Parents can also support and encourage their children to engage with the material they’re learning.  If a parent knows the topic, they should share with their children their passion about it.  I distinctly remember my mother taking me outside with a full glass of water in her hand, and madly swinging her arm around in circles to teach me about centrifugal forces because the water stayed in the cup even when it was upside down.  For subjects that parents don’t understand, they should be transparent about that, and can ask their child to teach them about it themselves.  There is no better way for a child to learn than by teaching someone else.

Programming robots and discussing composting were undoubtedly not in the curriculum in Lindenberger or Murray’s classrooms, but it just may be the approach needed to shake up our concept of what education should be. The students think so.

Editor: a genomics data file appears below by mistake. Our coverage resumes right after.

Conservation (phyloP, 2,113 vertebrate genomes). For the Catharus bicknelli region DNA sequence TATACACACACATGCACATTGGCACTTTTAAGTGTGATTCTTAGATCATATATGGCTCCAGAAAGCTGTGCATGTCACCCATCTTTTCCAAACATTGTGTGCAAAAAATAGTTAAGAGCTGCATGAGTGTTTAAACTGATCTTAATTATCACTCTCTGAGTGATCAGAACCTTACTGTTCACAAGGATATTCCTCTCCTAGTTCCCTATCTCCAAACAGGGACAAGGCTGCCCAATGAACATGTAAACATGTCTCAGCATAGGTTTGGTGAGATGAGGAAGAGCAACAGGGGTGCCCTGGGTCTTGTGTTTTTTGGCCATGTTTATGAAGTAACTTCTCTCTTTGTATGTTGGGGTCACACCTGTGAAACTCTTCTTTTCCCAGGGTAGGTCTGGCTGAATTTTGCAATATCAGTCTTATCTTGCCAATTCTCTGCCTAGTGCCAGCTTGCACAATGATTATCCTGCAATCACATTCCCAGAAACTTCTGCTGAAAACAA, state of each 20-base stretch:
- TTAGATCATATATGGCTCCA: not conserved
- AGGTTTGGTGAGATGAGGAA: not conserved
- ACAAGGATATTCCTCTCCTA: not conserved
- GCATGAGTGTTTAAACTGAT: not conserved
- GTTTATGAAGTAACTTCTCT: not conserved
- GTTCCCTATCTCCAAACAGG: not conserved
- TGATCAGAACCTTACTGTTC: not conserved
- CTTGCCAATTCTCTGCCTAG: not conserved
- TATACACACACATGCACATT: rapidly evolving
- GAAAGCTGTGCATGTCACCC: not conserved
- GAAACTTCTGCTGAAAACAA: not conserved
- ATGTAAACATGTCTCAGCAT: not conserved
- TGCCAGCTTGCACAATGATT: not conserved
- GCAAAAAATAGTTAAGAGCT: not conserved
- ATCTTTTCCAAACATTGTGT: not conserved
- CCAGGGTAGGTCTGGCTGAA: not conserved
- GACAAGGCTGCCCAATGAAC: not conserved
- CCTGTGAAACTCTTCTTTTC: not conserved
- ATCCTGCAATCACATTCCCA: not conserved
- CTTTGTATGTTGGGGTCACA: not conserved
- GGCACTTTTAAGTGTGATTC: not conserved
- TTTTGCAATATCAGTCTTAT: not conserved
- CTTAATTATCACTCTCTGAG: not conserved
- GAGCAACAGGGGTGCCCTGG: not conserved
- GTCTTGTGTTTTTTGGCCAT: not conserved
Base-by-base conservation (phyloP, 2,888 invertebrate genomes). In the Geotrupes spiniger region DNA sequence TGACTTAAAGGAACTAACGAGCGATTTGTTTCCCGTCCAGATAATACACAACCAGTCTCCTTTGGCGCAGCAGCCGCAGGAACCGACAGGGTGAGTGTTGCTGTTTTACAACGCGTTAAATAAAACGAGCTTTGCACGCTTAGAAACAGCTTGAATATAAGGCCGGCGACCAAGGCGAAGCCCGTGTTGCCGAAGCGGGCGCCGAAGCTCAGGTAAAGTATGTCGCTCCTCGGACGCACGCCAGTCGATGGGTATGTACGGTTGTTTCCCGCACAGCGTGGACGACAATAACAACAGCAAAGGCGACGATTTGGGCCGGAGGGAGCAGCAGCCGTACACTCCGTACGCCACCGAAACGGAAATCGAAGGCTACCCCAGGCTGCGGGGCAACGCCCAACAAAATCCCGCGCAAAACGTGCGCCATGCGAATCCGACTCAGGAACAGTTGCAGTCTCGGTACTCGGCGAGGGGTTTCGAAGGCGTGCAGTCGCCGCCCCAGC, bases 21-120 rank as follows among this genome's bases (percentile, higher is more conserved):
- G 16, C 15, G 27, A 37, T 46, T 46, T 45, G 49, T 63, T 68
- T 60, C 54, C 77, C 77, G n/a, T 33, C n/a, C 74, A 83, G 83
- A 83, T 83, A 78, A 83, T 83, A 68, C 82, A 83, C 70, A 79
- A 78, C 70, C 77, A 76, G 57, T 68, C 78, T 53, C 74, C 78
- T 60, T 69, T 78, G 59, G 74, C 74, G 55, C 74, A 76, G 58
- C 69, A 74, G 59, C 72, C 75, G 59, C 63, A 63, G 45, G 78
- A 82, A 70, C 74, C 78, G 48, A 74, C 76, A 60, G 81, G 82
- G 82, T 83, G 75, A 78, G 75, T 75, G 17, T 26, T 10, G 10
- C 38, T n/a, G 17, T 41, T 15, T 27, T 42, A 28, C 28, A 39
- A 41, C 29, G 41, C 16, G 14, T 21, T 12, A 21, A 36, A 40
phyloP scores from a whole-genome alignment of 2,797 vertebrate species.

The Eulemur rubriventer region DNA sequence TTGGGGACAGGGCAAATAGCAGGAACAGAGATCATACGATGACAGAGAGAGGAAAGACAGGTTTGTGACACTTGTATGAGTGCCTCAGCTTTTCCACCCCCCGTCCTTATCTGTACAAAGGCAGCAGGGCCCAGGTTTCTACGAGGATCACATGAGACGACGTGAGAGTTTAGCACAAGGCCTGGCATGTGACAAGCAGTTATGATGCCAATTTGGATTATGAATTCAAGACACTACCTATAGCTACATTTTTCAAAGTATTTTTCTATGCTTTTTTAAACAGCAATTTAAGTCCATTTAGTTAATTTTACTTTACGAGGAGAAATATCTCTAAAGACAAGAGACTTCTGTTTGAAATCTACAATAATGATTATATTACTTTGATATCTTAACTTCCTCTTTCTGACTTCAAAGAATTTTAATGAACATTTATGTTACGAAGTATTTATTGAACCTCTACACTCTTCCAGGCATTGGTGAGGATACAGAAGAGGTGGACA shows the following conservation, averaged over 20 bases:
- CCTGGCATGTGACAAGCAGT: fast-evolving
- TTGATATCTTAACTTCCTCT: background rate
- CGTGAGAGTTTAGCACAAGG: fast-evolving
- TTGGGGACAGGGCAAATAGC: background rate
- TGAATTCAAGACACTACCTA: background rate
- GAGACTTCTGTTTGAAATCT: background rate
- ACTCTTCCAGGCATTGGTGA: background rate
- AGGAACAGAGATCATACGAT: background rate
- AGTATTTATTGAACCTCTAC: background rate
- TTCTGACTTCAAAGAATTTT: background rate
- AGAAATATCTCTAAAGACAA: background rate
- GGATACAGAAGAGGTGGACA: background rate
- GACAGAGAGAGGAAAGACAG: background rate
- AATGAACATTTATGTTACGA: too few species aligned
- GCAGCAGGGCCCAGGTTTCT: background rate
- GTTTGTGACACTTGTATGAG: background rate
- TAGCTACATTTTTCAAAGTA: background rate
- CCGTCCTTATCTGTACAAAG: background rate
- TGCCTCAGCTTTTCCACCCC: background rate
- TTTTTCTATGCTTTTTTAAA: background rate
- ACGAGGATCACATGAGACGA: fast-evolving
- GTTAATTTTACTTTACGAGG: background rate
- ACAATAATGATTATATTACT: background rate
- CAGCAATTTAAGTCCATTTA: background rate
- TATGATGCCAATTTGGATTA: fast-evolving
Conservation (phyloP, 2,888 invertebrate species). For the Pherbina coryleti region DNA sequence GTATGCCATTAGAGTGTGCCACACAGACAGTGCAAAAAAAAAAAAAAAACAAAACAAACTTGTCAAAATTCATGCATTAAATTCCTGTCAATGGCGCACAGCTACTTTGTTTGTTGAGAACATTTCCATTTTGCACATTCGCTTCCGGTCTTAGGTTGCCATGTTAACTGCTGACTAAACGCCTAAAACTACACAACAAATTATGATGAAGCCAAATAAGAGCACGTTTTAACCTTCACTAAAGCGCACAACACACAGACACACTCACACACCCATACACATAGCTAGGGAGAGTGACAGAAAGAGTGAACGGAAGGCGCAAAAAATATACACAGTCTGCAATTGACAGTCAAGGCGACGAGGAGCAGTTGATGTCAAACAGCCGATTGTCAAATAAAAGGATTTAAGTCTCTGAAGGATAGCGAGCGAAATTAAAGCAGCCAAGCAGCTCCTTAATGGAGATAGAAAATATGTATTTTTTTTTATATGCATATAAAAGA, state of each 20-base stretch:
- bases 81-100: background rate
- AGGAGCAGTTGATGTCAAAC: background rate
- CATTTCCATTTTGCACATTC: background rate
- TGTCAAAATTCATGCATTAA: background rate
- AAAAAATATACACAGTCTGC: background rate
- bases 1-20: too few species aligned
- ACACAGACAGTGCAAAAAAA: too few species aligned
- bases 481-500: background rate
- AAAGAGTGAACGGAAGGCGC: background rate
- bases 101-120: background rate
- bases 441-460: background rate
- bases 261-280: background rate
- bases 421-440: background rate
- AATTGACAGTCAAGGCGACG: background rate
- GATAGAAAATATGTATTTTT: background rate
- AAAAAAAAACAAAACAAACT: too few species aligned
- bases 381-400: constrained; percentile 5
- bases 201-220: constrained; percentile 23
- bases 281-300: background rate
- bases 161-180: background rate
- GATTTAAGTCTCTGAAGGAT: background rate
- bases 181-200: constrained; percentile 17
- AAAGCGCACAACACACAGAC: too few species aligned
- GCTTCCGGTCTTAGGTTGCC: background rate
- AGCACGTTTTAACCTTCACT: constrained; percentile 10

The Balance of Tech Integration and Human Connectedness

The Balance of Tech Integration and Human Connectedness

Connectedness Intuitions Schools

Technology is the limitless potential of tomorrow and the positive reality of today. But is your school “Future Ready?” and what are the obstacles you face in getting there?

The Future Ready Schools initiative is a USA wide effort to help school districts maximize digital learning opportunities. Technology, which has long advanced other Industries, has gained significant momentum within Education. Schools are adapting tablets, digital tools, and software to help solve challenges unique to their environment. There are also Network Infrastructure updates happening to accommodate these digital possibilities.